$$ \begin{gathered} \alpha \phi\left(x_{0}, z_{0}\right)=\int_{S}\left[\ln r \frac{\partial \phi}{\partial n}\phi \frac{\partial \ln r}{\partial n}\right] \mathrm{d} S \\ \text { with } r=\sqrt{\left(xx_{0}\right)^{2}+\left(zz_{0}\right)^{2}} \end{gathered} $$ (25) where (x_{0}, z_{0}) is a field point in the fluid domain, (x, z) represents the point on the boundary, α denotes the interior angle of the boundary, and n is the normal vector positive inwards the fluid. On the free surface, ϕ is known but $ \frac{\partial \phi}{\partial n}$ is unknown. On the other boundaries, $ \frac{\partial \phi}{\partial n}$ is known through boundary conditions but ϕ is unknown. The boundary integral equation can be solved numerically by the panel method (Faltinsen, 1993).
The velocity potential ϕ can be decomposed into the incident wave ϕ_{I}, reflected wave, and radiation wave ϕ_{1}, i. e., ϕ = ϕ_{I} + ϕ_{s} + ϕ_{1}. The incident wave is known. In the numerical analysis, only the residual velocity potential ϕ_{R} = ϕ_{s} + ϕ_{1} needs to be solved. ϕ_{R} involves a lefttraveling wave system. When the wave system reaches the left boundary of the numerical tank, a reflected wave propagating toward the right is generated. For minimization of the righttraveling reflected wave, a damping zone is placed on the left end of the numerical tank, as shown in Figure 7.
The residual velocity potential ϕ_{R} is obtained by solving the boundary integral equation, which corresponds to the following boundary conditions: on the left wall and the bottom of the numerical wave tank, $ \frac{\partial \phi_{R}}{\partial n}=0$ is imposed; on the piston, $ \frac{\partial \phi_{R}}{\partial n}=\dot{\eta}_{1}\frac{\partial \phi_{I}}{\partial n}$ must be satisfied; on the right wall, $ \frac{\partial \phi_{R}}{\partial n}=\frac{\partial \phi_{I}}{\partial n}$; on the free surface, ϕ_{R} is specified by solving the kinematic and dynamic free surface conditions represented by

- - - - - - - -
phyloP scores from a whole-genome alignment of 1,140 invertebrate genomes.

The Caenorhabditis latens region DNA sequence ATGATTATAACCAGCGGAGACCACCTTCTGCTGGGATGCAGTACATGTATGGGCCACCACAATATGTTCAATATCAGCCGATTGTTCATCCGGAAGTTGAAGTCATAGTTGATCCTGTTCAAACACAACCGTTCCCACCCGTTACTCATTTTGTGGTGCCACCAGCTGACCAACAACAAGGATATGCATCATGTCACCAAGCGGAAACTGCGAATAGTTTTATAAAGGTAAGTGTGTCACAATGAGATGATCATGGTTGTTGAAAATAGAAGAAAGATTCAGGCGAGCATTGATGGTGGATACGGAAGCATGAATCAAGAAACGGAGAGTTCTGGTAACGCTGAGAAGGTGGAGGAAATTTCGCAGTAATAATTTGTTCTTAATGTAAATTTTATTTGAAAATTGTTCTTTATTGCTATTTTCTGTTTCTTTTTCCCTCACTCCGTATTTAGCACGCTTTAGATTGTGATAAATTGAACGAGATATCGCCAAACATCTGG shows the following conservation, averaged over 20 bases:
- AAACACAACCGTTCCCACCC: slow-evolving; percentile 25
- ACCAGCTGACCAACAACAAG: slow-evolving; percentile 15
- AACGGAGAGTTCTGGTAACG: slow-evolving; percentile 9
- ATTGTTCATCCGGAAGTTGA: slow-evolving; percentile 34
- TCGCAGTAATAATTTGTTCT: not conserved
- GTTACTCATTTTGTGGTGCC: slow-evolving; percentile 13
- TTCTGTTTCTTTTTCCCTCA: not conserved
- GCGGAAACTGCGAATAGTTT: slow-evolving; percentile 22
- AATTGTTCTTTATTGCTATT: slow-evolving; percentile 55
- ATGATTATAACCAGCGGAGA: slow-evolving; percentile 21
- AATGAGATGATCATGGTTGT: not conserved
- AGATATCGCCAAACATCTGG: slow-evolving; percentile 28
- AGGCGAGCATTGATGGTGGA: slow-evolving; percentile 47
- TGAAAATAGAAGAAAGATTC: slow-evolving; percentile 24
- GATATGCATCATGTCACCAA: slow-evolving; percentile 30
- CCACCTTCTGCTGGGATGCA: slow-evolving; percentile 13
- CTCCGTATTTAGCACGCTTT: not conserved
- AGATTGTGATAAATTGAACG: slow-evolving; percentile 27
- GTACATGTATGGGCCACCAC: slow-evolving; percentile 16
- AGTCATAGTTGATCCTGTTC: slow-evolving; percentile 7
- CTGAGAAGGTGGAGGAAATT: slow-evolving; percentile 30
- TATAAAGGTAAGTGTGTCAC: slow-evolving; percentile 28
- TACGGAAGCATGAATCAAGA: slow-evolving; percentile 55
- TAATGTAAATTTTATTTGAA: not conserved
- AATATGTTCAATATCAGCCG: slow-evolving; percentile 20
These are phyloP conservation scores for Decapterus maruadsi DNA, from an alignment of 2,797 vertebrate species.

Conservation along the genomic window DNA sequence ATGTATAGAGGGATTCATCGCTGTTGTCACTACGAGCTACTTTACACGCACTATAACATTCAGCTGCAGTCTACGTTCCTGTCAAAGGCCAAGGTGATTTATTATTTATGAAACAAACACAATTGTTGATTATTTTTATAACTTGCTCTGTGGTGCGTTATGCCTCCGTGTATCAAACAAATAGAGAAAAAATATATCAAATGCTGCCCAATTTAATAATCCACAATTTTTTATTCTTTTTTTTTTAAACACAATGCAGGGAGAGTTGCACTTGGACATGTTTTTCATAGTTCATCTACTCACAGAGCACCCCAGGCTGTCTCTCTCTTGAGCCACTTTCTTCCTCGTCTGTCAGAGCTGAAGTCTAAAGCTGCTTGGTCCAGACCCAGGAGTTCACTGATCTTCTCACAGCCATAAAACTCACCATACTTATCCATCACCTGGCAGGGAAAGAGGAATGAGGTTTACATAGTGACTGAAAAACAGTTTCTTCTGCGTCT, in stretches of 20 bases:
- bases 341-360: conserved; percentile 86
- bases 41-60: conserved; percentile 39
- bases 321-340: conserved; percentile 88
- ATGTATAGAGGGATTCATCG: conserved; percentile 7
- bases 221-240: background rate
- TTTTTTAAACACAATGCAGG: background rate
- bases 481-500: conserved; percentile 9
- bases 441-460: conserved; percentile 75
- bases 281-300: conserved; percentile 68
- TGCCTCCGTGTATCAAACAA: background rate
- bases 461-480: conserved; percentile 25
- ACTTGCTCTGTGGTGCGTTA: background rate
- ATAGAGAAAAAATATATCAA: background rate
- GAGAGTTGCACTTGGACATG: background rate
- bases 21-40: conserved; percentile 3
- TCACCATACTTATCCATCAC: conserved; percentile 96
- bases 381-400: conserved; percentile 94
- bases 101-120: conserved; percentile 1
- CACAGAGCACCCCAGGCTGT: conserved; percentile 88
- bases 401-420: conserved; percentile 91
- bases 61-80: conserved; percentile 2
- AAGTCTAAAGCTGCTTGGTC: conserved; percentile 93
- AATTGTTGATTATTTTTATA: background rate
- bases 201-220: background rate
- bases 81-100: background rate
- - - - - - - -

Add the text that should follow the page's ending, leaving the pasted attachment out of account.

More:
$$ \begin{gathered} \frac{\partial \eta_{R}}{\partial t}=\frac{\partial \eta_{I}}{\partial t}+\frac{\partial \phi_{I}}{\partial z}+\frac{\partial \phi_{R}}{\partial z}\gamma \eta_{R} \text { and } \\ \frac{\partial \phi_{R}}{\partial t}=\frac{\partial \phi_{I}}{\partial t}g\left(\eta_{R}+\eta_{I}\right)\gamma \phi_{R} \text { at } z=0 \end{gathered} $$ (26) In Eq. (26), γ is the artificial damping coefficient. In the damping zone,
$$ \gamma=\left\{\begin{array}{cc} \omega & L \leqslant x \leqslantL+0.5 \lambda \\ \omega \cos \left[\frac{\pi}{2 \lambda}(x0.5 \lambda+L)\right] & 0.5 \lambdaL \leqslant x \leqslant 1.5 \lambdaL \end{array}\right. $$ (27) In other regions, γ = 0. For the calculation of the hydrodynamic force, the pressure $ p=\rho\left(\frac{\partial \phi_{R}}{\partial t}+\frac{\partial \phi_{I}}{\partial t}\right)$ is evaluated. $ \frac{\partial \phi_{R}}{\partial t}$ is unknown and needs to be solved separately. Let $ \psi=\frac{\partial \phi_{R}}{\partial t}$. This satisfies the Laplace equation
$$ \nabla^{2} \psi=0 \text { in the fluid domain } $$ (28) and the following boundary conditions
$$ \psi=\frac{\partial \phi_{I}}{\partial t}g\left(\eta_{R}+\eta_{I}\right)\gamma \phi_{R} \text { on the free surface } $$ (29) $$ \frac{\partial \psi}{\partial n}=\ddot{\eta}_{1}\frac{\partial}{\partial n}\left(\frac{\partial \phi_{I}}{\partial t}\right) \text { on the piston } $$ (30) $$ \frac{\partial \psi}{\partial n}=\frac{\partial}{\partial n}\left(\frac{\partial \phi_{I}}{\partial t}\right) \text { on the right wall } $$ (31) $$ \frac{\partial \psi}{\partial n}=0 \text { on the left and bottom walls } $$ (32) Integrating the pressure along the wetted surface of the piston yields $ F_{w}=\rho \int_{1}^{0}\left(\frac{\partial \phi_{R}}{\partial t}+\frac{\partial \phi_{I}}{\partial t}\right) \mathrm{d} z$. According to Newton's second law, the equation of motion of the piston can be expressed as
$$ M \ddot{\eta}_{1}+n(\omega) \dot{\eta}_{1}+c(\omega) \eta_{1}=F_{w} $$ (33) The detailed procedure for solving Eqs. (25), (26), and (33) refers to Wang and Faltinsen (2013) and Wang et al. (2015).
To obtain the added mass and wave damping coefficients of the piston, we can solve the radiation problem by neglecting the incident wave and forcing the piston to oscillate harmonically.
4.2 Numerical results
First, we solve the radiation problem by forcing η_{1} = η_{1a} cos ωt. In the steady state, the wave force acting on the piston can be expressed as $ F_{w}(t)=A_{11}(\omega) \ddot{\eta}_{1} B_{11}(\omega) \dot{\eta}_{1}$. Through Fourier analysis, the added mass coefficient A_{11} (ω) and wave damping coefficient B_{11} (ω) at a typical water depth of 3 m are obtained. Figures 8 and 9 show the comparison of the numerical added mass and wave damping coefficients with the analytical solutions for D = 1/12 and 1. The numerical results are in good agreement with the analytical solutions.